When interviewing, recruiters tend to focus on the candidate’s past experiences. Though this is both important and beneficial, you should also ask future-based questions. This could be questions such as “Can you give three ideas on how to make our company more successful within five years?” or “Where would you see yourself at our company within then next three years?”. These questions can help you see how they position themselves within your business and how well they researched your company. If they have invested a lot of time researching then it will show you how interested they are in the job.
3. Don’t forget to plan and prepare questions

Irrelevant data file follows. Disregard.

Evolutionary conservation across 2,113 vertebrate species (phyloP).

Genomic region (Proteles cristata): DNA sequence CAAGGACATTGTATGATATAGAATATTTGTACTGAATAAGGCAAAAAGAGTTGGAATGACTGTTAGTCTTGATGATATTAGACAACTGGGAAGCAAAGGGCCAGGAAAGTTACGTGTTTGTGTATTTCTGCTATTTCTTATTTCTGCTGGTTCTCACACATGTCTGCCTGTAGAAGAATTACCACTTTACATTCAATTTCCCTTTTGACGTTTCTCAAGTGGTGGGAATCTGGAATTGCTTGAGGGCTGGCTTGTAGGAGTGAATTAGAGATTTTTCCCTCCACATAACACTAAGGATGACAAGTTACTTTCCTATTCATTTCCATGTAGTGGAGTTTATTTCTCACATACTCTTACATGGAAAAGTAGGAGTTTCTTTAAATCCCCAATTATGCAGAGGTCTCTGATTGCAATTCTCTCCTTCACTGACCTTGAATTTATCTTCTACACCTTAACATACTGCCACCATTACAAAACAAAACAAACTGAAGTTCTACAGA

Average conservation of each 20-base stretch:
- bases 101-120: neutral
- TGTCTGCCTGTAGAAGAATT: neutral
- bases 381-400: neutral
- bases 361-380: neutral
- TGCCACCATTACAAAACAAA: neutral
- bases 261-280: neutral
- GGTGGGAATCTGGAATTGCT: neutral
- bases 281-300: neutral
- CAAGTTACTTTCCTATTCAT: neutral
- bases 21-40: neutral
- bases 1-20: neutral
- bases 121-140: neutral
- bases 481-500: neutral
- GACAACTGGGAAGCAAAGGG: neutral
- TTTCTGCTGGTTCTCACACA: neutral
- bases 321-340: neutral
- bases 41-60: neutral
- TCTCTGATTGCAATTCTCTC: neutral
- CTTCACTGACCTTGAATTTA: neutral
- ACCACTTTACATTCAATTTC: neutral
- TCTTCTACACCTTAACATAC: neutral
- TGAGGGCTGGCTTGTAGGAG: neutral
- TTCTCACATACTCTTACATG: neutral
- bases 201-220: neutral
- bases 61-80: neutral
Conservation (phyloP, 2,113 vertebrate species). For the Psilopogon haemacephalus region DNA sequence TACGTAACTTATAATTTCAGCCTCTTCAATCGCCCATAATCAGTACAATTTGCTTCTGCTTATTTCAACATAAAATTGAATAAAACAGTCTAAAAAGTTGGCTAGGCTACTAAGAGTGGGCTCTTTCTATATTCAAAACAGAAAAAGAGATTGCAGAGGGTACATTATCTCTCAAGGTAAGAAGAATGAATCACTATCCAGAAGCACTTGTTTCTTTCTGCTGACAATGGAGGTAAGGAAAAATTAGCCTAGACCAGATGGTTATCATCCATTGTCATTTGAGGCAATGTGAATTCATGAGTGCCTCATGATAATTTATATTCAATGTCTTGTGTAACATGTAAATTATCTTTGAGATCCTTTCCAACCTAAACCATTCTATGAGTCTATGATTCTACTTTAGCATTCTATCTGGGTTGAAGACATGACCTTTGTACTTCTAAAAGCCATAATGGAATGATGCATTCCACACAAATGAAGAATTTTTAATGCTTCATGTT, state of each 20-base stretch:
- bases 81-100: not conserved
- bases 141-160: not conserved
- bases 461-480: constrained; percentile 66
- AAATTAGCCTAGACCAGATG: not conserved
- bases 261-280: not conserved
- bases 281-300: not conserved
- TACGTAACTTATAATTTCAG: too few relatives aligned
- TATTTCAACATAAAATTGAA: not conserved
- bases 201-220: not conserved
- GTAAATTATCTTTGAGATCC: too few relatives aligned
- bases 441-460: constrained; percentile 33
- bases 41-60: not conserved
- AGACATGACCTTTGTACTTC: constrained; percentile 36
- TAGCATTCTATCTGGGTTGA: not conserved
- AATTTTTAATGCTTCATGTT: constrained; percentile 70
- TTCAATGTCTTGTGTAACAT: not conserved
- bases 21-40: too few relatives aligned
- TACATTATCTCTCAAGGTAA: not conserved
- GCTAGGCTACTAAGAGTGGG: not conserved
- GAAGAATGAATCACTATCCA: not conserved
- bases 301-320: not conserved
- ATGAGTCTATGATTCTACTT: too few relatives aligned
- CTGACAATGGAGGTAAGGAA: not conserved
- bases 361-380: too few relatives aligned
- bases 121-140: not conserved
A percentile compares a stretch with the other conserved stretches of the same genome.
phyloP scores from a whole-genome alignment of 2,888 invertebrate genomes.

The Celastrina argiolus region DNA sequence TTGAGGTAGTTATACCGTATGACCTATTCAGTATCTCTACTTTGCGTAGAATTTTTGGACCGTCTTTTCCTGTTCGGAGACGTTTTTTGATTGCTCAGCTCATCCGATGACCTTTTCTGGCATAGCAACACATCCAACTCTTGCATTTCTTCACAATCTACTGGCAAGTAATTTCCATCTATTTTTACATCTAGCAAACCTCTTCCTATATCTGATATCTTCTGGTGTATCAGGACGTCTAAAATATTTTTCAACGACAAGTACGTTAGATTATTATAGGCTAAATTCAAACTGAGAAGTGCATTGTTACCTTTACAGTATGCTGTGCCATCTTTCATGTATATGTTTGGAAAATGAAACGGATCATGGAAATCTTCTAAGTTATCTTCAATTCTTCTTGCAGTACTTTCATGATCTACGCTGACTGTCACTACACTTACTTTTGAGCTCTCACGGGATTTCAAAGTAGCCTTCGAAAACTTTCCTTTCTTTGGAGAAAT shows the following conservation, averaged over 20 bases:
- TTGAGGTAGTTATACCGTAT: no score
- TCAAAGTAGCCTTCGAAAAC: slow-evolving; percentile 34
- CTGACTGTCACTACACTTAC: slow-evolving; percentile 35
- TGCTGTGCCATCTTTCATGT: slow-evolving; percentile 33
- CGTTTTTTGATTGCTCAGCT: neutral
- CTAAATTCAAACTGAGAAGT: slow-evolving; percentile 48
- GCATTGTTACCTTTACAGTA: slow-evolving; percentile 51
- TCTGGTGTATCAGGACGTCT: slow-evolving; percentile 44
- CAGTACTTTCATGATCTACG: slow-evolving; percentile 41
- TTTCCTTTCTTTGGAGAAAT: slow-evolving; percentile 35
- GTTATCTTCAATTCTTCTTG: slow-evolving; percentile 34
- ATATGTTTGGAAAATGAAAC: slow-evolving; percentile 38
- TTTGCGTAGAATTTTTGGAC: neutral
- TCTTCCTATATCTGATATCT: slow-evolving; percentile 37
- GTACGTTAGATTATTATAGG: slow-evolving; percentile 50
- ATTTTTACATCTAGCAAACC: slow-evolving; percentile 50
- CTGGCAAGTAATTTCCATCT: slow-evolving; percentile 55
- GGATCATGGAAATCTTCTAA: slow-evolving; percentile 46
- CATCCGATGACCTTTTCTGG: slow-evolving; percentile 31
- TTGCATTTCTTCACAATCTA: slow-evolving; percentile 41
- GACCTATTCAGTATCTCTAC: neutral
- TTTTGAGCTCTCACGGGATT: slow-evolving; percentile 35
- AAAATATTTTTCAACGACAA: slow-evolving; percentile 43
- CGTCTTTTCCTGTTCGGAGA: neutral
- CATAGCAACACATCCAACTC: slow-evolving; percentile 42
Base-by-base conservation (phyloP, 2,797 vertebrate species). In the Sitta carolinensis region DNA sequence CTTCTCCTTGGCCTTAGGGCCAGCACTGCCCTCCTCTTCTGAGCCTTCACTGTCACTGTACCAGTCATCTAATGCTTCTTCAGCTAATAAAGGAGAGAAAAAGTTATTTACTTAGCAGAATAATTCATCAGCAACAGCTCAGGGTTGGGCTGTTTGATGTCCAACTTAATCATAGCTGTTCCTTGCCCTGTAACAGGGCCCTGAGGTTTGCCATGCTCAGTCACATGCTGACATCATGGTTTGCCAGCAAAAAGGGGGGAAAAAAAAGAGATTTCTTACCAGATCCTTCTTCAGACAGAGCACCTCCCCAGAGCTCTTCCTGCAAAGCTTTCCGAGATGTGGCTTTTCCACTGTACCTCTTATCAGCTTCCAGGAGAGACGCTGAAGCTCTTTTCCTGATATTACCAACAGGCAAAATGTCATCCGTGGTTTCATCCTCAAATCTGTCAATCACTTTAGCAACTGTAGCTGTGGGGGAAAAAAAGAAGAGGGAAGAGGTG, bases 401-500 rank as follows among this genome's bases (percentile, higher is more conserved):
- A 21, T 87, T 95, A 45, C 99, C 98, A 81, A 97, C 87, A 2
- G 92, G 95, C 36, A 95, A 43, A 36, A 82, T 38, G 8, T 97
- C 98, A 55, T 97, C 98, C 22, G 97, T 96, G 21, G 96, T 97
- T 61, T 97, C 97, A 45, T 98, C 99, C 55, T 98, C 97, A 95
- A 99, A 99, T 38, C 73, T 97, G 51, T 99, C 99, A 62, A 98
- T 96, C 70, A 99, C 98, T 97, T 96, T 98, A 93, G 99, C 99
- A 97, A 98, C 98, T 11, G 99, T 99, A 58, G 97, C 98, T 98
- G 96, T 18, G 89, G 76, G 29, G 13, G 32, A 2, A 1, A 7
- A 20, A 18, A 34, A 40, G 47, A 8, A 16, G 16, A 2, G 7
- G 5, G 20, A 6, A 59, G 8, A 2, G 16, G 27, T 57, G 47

Make sure you have prepared a set of questions to ask every candidate for every position. This is important as you can study and note how each candidate responds to each candidate and then compare him or her. This is very useful method if there are a few recruiters interviewing candidates. You could prepare behavioural questions to ask to see how each candidate tackles challenges they are faced with. You could note how they respond, what they would do and if they would do anything differently. By doing this you gain greater insights into each candidate and see how they think on the spot.
4. Don’t primarily focus on what candidates say